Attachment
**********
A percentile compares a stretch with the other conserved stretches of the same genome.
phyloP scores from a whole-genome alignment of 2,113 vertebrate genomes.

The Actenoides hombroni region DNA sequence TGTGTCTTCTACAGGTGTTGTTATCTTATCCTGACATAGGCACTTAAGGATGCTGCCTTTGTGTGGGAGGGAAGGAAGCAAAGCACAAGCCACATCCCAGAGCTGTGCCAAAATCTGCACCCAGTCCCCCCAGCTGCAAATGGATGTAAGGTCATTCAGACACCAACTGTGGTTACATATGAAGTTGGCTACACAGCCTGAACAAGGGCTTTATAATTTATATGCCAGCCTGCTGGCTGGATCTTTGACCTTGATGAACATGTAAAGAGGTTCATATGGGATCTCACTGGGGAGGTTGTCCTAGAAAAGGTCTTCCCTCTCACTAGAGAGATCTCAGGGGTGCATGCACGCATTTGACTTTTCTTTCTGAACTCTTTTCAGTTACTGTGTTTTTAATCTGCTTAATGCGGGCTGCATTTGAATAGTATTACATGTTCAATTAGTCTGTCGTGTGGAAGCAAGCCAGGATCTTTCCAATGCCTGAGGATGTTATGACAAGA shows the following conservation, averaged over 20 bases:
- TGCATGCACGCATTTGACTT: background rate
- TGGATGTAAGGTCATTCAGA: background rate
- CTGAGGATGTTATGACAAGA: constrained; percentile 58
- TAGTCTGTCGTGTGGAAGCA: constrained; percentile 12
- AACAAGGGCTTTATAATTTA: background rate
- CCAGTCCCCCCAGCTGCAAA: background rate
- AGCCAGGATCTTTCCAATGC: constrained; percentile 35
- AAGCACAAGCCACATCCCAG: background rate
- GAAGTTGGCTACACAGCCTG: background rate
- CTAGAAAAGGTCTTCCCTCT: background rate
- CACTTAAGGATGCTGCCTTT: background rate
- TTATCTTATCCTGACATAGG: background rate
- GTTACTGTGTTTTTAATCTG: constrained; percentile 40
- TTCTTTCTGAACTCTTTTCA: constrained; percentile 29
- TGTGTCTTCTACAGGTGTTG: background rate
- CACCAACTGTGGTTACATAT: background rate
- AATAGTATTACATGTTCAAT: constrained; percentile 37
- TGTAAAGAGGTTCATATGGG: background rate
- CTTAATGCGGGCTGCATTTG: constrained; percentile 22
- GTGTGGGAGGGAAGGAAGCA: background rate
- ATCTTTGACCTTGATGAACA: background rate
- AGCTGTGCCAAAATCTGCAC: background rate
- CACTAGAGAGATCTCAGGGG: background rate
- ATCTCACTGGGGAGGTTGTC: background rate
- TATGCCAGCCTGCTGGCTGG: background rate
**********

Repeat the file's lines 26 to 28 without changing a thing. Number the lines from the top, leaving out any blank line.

- CACTAGAGAGATCTCAGGGG: background rate
- ATCTCACTGGGGAGGTTGTC: background rate
- TATGCCAGCCTGCTGGCTGG: background rate